Download PDF: Q12019_LATAM_EMEA_Update
A revisit of our investment thesis on emerging markets equities
Mexico + (Overweight)
Last year Mexican stocks were among the worst performer in the EM universe for two main reasons. First, the domestic economy is experiencing a sharp slowdown from industrial and oil production. Second, the increase in global risk aversion has shifted the flow of fund out of emerging market countries, especially those with twin deficits. To stem the weakness in Mexican Peso, the Central Bank raised rates four times to 8.25%.
This year, the reverse power should be at work. As the Federal Reserve is expected to hold or even cut interest rates, Central Banks across EM should be able to reverse the monetary policy toward easing and fund flow to EM assets should increase further. The effect is two-fold: 1) easing monetary condition drives manufacturing activity higher and increase corporate profitability as cost of borrowing decreased, 2) Money flowing inside the country will be a catalyst to bring Mexican equity valuation back to historical level.
On a short-term basis, the risk in Mexican assets is driven by two main factors. First, PEMEX overleveraged balance sheet and deteriorating profitability may induce another credit rating downgrade. PEMEX contributes 9% to government fiscal revenue and 10% of total exports. AMLO agenda to boost oil output, hence substantial investment in PEMEX, may result in a backlash if oil price slump. Second, AMLO unpredictable policy may be interpreted as a hostility toward the private sector, shunning foreign investment in the country.
Mexican equity is trading at an attractive level and we overweight the country in EM portfolio. We argue that Mexican equity index should be trading at a higher multiple relative to EM amid the domination of consumer staples and communication services sector in the index, unlike most EM countries whose market are dominated by financials that generally trade at lower multiples. Currently it is trading at 18.8% discount relative to the historical average. On the earnings side, we also expect an increase in margin among Mexican corporates, which should give a boost to stock prices.
Turkey = (Overweight)
Last week the Turkish market is facing another government-made turmoil. As the country approaches local election date on March 31st, the government has been tightening the borrowing of Lira in the offshore market to defend the currency and avoid further inflationary pressure. The central bank may have also intervened in the foreign currency market as the gross foreign exchange reserves dipped US$ 5.3 billion.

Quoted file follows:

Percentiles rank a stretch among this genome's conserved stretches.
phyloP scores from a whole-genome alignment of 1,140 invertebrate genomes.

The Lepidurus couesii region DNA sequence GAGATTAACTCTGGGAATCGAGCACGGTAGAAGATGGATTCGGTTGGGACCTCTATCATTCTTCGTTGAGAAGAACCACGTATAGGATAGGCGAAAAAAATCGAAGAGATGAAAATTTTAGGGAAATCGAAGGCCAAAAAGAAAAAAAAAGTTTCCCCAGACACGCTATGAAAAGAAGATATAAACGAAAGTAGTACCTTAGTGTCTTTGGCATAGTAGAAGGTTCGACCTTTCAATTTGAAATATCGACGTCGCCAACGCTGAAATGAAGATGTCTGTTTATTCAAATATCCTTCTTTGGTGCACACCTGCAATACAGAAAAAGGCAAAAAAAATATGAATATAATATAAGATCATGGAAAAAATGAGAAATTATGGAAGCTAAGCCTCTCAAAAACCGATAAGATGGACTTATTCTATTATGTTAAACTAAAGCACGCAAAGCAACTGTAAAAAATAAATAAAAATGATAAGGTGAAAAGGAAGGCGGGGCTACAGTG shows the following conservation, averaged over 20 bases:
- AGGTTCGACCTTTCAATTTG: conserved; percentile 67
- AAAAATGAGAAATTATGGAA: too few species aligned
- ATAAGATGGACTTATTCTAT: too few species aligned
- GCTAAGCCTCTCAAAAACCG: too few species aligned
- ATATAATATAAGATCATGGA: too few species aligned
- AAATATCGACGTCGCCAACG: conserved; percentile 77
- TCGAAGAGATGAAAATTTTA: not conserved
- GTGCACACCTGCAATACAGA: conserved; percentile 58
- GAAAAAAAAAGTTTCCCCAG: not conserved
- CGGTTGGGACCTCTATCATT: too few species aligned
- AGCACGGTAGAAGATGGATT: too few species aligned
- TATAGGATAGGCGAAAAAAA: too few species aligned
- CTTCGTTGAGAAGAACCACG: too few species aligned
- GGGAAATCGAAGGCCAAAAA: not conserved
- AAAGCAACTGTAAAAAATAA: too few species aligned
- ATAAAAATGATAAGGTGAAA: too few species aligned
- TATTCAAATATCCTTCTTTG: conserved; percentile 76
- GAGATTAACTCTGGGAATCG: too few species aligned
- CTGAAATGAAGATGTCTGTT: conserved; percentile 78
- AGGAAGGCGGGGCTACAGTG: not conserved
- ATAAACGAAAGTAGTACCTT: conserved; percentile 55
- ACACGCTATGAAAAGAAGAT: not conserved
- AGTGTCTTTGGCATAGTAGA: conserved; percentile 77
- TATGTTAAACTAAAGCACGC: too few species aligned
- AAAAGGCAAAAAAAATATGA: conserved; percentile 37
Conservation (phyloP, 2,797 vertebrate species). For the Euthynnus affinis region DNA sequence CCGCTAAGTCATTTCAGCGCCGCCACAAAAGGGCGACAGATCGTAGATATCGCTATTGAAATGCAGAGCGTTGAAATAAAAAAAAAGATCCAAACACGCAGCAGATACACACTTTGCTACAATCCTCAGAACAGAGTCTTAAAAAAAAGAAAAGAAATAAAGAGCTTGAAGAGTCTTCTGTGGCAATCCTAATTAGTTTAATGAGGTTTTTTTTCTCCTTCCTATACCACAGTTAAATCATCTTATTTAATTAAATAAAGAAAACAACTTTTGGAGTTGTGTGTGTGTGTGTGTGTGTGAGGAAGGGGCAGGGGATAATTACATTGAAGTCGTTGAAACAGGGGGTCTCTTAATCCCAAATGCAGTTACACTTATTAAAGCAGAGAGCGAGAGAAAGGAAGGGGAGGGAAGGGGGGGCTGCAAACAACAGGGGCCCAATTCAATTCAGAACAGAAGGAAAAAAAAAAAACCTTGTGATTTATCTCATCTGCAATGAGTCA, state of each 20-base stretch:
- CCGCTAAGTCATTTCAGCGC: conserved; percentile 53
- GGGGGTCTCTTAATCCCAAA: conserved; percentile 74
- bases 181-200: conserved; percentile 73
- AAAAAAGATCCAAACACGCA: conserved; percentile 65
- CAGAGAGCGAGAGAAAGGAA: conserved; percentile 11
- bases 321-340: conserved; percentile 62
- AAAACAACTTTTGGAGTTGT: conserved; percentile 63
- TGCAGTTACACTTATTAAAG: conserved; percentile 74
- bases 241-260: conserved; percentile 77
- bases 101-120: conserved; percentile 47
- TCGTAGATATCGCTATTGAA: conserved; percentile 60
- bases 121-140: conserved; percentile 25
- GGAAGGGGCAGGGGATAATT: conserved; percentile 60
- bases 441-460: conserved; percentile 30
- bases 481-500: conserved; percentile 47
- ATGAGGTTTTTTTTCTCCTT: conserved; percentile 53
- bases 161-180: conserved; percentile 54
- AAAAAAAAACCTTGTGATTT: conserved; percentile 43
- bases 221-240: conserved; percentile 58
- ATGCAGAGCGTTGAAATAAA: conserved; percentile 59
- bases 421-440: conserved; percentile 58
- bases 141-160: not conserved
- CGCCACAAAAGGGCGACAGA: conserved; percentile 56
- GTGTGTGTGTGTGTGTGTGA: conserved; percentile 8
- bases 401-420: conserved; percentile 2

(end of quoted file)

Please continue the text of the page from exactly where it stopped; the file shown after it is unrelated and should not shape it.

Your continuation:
The difficulty for foreign investors to hedge their Lira position translates to higher borrowing cost in the domestic market and triggered a sharp selloff in the equity and bond market (10-year yield increased 170 bps and stock price in LXR declined 7%).
On the fundamental side, however, the economy is showing signs of improvement. Inflation continue to abate to 19.7% in February, driven by lower inflation across categories except for food prices, which only fell slightly from its January top. Business confidence, a leading indicator for industrial production, has been surging and exports growth remained at a healthy level.
Turkish equity, currently trading at 6.9x forward earnings, remain as one of the cheapest markets in the world. Earnings are set to improve after 20% contraction last year as Turkish stock market is dominated by industrials firm (21% of market cap) with export-oriented revenue, which should benefit from a cheapened currency.
Turkish banking sector is especially attractive at 0.54x book value and capital ratio is at a healthy level being above Basel III standard. Net NPL increase only by 20 bps despite gross NPL increasing above 100 bps as provision for bad debt continue to eat banks’ margin. Lira’s stability and improvement in general business condition should give a boost to Turkish bank as earnings improve and multiples normalize.
Brazil – (Underweight)
The honeymoon period of Bolsonaro’s presidency seems to be over. The market had put high hope that he would be able to pass the long-awaited pension reform bill, which is now fading along with the drop in Bolsonaro’s approval rating (34%).
There are several reasons for market’s pessimism. First, Bolsonaro may be distracted from his government agenda by the problems inside his own family, especially relating to his sons. Flavio Bolsonaro is under investigation for corruption and Carlos had been publicly clashing with politicians (Rodrigo Maia, the president of lower house, who later retaliate by convincing his allies to not show up on the hearing) whose support are important to pass the pension reform bill.